Israel Folau’s legal team is working feverishly to save his career after the Wallabies superstar was found guilty of committing a “high level” breach of his contract.
Folau’s future in Australian rugby is looking increasingly grim after an independent panel retired to consider a sanction following an intense three-day code of contract hearing in Sydney.
The hearing, which started on 4 May, handed down its findings on Tuesday night after more than 15 hours of legal arguments.
“The panel has today provided a judgement that Israel Folau committed a high-level breach of the Professional Players’ Code of Conduct with his social media posts on April 10, 2019,” the three-person panel announced in a statement.
“The panel will now take further written submissions from the parties to consider the matter of sanction.”
The panel comprises of chair John West QC, Rugby Australia representative Kate Eastman SC and the RUPA-appointed John Boultbee.
RA boss Raelene Castle issued Folau with a breach notice last month following his controversial social media posts about homosexuals and other sinners and threatened to tear up his four-year, $4 million contract.
The 30-year-old devout Christian took to Instagram to proclaim “hell awaits” for “drunks, homosexuals, adulterers, liars, fornicators, thieves, atheists, idolators”.
While Folau may yet be spared the sack, termination of his contract is now a possibility.
The panel will consider written submissions from both Folau and RA before a sanction is handed down – with no time frame on any decision provided.
It is likely to be several more days before Folau learns his fate – and even then the three-times John Eales Medallist is expected to appeal and one of the most divisive cases in Australian sports history will wind up in the courts.
Folau and his legal team will plead for leniency on the issue, saying while it is a high-level offence, he should be fined and suspended instead of having his contract torn up.
RA will argue they have no option but to go through with the sacking of Folau, given his vilification of the gay community – among other alleged “sinners” in controversial social media posts – and the damage he has caused the game.
Had the panel deemed Folau’s breach of RA’s players’ code of conduct anything less than “high level”, the governing body would not have had the power to boot the devout Christian out of the game.
The best punishment Folau can now hope for is a suspension and/or a fine.
Should he be sacked, Folau – Super Rugby’s all-time leading try-scorer and a 73-Test stalwart for the Wallabies – would be the first Australian athlete dismissed for expressing fundamental religious beliefs.
The superstar fullback, who reportedly rejected a $1 million offer to walk away from Australian rugby last week, joined Castle and Wallabies coach Michael Cheika in providing evidence on Saturday.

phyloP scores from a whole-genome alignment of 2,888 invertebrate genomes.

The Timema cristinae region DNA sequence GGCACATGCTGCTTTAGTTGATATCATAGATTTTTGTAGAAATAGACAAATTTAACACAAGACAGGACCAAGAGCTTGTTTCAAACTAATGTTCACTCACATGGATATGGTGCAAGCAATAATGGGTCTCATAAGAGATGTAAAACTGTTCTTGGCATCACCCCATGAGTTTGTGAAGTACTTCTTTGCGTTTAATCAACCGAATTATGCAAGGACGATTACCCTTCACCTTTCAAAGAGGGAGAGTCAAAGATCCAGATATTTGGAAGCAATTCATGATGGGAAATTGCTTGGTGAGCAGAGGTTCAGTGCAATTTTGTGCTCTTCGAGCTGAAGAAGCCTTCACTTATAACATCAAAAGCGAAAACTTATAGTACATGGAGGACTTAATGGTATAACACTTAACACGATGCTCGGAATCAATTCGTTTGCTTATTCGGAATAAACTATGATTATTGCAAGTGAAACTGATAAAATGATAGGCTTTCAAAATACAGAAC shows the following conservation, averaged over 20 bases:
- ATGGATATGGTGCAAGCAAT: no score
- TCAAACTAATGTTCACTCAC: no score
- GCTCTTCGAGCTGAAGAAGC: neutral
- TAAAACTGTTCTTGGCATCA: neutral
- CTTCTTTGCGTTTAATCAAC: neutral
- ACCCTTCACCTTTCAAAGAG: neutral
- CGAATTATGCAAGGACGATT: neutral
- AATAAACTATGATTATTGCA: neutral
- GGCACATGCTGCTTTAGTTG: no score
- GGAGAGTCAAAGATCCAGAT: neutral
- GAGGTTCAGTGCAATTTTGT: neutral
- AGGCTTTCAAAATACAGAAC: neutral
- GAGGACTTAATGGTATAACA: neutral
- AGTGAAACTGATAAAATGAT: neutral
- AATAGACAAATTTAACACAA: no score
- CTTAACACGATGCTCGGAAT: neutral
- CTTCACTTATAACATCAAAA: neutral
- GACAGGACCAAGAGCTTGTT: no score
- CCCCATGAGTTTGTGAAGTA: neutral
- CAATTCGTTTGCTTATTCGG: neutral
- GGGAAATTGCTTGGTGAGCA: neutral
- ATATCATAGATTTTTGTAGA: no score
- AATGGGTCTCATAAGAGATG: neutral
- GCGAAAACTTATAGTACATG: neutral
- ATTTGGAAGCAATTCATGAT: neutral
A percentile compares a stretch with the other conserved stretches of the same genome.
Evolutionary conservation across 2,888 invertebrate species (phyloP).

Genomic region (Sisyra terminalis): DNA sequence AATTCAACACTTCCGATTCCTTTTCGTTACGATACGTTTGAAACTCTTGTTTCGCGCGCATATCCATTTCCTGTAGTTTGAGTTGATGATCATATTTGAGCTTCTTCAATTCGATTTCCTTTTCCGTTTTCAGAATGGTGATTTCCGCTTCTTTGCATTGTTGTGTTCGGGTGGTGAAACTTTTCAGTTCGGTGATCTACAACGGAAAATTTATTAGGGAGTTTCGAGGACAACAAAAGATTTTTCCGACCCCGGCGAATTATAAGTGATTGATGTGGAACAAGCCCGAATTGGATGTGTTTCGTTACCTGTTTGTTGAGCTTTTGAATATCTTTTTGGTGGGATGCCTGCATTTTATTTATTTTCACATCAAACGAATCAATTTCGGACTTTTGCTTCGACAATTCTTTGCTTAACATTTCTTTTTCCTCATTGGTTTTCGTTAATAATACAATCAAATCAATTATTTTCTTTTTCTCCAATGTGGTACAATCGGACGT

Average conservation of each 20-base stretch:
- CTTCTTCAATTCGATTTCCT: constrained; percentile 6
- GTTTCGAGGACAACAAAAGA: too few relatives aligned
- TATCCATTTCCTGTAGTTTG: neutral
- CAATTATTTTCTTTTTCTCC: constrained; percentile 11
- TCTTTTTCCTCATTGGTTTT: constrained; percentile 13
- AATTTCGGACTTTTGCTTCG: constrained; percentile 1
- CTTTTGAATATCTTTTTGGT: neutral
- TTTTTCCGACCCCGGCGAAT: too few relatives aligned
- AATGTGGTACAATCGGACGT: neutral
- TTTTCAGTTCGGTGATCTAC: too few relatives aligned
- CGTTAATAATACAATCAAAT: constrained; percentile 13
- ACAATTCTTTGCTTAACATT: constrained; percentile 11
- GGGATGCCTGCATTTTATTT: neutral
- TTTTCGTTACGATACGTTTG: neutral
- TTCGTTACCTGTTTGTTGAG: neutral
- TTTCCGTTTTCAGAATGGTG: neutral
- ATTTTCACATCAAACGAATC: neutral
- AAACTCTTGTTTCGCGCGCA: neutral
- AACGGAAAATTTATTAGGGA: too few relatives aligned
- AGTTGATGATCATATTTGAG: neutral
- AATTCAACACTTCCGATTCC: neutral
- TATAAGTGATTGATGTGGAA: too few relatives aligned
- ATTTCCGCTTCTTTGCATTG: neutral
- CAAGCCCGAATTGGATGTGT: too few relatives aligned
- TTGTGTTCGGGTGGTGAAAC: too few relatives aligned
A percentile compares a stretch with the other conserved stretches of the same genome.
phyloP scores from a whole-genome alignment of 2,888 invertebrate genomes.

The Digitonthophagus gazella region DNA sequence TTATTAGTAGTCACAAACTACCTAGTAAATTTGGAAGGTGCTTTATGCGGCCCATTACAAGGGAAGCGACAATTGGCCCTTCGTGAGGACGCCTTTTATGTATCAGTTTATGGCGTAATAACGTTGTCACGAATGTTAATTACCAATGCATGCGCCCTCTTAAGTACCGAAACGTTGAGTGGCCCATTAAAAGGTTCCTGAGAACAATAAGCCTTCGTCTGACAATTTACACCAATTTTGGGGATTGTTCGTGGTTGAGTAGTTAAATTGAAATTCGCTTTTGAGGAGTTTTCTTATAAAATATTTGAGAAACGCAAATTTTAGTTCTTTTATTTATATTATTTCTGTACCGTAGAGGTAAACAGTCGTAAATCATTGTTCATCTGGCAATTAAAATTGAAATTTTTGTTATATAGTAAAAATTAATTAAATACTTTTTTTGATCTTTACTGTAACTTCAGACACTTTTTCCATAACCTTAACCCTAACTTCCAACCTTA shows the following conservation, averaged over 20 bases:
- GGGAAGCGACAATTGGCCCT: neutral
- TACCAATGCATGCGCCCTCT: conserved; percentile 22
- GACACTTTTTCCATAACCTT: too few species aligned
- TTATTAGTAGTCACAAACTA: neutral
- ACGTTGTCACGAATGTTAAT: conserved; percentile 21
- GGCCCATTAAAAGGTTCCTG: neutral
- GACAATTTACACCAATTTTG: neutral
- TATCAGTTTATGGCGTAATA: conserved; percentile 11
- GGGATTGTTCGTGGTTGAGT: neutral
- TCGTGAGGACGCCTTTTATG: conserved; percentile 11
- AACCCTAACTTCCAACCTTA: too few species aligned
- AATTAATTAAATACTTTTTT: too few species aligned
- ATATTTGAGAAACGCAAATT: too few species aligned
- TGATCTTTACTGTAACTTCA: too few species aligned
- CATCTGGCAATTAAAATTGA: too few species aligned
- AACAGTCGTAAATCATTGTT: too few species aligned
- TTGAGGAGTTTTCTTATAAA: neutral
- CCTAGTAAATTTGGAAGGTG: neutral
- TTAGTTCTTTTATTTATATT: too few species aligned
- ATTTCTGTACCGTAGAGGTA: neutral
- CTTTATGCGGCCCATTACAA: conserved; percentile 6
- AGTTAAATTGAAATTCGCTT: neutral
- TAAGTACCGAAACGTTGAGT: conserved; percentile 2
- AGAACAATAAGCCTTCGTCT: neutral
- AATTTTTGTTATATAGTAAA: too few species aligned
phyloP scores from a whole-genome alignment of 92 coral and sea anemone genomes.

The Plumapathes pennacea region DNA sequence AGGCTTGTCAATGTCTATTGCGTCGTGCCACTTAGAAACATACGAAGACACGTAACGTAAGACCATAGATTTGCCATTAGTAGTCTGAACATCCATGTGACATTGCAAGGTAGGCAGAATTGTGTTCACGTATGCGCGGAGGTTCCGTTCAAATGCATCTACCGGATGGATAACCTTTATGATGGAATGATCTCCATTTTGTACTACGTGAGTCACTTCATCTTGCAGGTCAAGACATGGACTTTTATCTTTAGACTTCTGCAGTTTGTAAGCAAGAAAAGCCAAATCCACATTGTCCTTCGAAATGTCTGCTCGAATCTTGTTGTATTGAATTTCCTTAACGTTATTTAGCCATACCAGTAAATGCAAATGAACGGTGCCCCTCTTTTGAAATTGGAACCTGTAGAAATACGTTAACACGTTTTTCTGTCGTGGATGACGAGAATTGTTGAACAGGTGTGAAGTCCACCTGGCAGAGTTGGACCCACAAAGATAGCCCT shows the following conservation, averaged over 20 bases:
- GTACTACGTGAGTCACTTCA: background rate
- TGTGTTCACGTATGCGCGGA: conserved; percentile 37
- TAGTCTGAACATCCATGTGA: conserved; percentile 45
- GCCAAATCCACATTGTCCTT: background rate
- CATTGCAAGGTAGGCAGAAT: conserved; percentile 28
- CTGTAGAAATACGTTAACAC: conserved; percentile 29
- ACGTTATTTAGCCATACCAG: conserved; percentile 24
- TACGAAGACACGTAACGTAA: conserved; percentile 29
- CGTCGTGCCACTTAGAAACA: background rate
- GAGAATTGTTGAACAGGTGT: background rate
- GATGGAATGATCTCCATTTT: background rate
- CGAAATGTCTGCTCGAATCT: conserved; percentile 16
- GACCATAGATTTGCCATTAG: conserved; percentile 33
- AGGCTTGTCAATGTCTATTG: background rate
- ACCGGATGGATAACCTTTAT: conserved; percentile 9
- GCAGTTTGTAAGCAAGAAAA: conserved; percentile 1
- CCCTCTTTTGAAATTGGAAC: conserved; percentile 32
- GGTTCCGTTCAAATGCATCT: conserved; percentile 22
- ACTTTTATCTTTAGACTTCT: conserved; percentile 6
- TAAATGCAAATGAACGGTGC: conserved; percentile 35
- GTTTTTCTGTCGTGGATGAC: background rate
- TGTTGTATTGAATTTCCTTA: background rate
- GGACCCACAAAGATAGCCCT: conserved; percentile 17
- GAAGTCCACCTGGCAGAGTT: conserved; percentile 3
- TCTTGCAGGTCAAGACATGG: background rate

Folau’s solicitor Ramy Quatami and barrister Adam Casselden have argued that Folau’s Instagram post claiming hell awaits homosexuals and other sinners unless they repent and turn to Jesus was merely a Bible passage and not his direct words.
They also put forward the fact that RA didn’t include a specific social media clause when Folau signed a new contract in February.
But after being formally warned last year when he posted similar passages claiming gays were destined for hell, RA’s legal unit believes the 30-year-old has breached both the player code of conduct and social media policies.
Sunday’s developments came after former rugby league international Ian Roberts, that code’s first player to come out, aired his grave concerns about how Folau’s posts could impact on young homosexuals.
“These types of remarks can and do push people over the edge. There can’t be any tolerance of bigotry,” Roberts told Channel Nine’s Sports Sunday program.
“I do feel sorry for Israel but there are consequences to your actions.
“I don’t say this lightly and what I’m about to say, the language I use, is hard and it’s for a point, it’s to get that message across – there are literally kids in the suburbs killing themselves.
“I say that with the greatest sense of respect and I’m not implying that Israel is responsible solely for that – please don’t take it that way – but it’s these types of comments and these types of off-the-cuff remarks when you have young people and vulnerable people who are dealing with their sexuality, confused, not knowing how to deal with it.”
While Cheika last month said he would find it “difficult” to pick Folau for Australia again and senior teammates including Test captain Michael Hooper condemned him for his provocative stance, Folau has not been without support.
“Seriously … Might as well sack me and all the other Pacific Islands rugby players around the world because we have the same Christian beliefs,” Folau’s Wallabies teammate Taniela Toupou posted on Facebook last Tuesday.
If he does have his contract terminated, Folau would be the first professional athlete in Australian sport wiped out for expressing their religious beliefs.